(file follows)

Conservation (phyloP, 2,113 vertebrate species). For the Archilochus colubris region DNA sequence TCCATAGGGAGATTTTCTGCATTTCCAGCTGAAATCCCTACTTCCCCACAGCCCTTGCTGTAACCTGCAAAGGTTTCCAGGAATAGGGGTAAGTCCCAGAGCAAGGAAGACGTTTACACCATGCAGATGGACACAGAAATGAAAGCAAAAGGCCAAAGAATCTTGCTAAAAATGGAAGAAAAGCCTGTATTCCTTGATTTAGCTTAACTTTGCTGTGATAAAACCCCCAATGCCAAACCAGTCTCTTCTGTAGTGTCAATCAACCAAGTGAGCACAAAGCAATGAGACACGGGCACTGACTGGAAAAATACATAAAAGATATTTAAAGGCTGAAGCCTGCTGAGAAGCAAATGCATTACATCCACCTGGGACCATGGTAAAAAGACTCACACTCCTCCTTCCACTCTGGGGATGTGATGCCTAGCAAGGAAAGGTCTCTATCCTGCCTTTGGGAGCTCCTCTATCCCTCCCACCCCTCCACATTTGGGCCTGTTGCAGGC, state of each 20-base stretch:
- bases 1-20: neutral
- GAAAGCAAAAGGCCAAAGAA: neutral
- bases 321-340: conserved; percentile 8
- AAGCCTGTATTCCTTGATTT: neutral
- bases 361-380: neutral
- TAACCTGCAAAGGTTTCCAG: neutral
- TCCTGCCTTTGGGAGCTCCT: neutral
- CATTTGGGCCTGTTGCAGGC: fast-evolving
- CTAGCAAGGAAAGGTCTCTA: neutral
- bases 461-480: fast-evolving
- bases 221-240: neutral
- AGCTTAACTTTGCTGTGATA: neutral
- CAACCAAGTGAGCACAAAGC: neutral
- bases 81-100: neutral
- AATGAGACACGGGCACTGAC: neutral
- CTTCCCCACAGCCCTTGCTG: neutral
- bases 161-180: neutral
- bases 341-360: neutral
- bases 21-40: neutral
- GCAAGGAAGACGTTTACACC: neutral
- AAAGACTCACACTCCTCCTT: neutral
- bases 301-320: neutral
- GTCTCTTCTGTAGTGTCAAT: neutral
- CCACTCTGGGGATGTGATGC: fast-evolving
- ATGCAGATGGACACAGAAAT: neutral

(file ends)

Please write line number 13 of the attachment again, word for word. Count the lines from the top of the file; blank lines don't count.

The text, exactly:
- AGCTTAACTTTGCTGTGATA: neutral